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US Making "Significant Advances" in Crowd Scanning Surveillance System

“This technology is always billed as anti-terrorism, but then it drifts into other applications.”

Andrea Germanos, staff writer

Surveillance cameras are seen at a train station. (Photo: Complex Confusion/cc/flickr)

To the alarm of privacy advocates, the U.S. is making "significant advances" on a crowd-scanning facial-identification surveillance system, the New York Times reports on Wednesday.

The Biometric Optical Surveillance System or BOSS research, the Times reports, "began as an effort to help the military detect potential suicide bombers and other terrorists overseas at 'outdoor polling places in Afghanistan and Iraq,' among other sites, the documents show. But in 2010, the effort was transferred to the Department of Homeland Security to be developed for use instead by the police in the United States."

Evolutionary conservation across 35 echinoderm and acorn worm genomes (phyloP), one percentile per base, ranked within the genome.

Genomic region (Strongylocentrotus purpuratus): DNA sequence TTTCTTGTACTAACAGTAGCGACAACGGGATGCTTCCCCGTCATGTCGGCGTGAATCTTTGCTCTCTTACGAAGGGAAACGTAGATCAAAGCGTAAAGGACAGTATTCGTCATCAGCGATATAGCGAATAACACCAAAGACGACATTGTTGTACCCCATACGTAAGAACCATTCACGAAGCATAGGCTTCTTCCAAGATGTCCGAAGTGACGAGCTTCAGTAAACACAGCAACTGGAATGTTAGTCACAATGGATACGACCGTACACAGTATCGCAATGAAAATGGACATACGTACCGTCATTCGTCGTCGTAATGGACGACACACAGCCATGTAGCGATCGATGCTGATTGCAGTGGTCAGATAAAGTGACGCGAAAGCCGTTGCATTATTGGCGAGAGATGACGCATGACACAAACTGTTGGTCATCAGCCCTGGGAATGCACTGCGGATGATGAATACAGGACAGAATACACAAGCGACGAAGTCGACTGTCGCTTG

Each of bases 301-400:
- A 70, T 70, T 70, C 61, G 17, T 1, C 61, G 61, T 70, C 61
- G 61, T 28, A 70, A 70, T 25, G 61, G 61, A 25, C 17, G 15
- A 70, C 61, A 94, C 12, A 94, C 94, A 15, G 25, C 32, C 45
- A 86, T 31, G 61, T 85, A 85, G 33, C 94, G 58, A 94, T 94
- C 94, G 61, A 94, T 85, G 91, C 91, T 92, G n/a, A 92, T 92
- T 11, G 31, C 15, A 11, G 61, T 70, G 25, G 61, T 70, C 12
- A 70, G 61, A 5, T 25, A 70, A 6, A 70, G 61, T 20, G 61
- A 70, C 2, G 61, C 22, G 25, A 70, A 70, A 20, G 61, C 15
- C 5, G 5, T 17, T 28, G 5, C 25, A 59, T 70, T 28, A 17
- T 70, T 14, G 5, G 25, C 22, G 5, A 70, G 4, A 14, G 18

The system, which may still be years away from use, takes pictures of a subject from different angles, then sends that "3-D signature" to be processed against faces in a database.

News of this facial scanning system comes in the wake of a series of revelations about the NSA's vast surveillance programs.

“This technology is always billed as anti-terrorism, but then it drifts into other applications,” privacy advocate Ginger McCall, who obtained the documents about the developing BOSS system, told the Times. “We need a real conversation about whether and how we want this technology to be used, and now is the time for that debate.”


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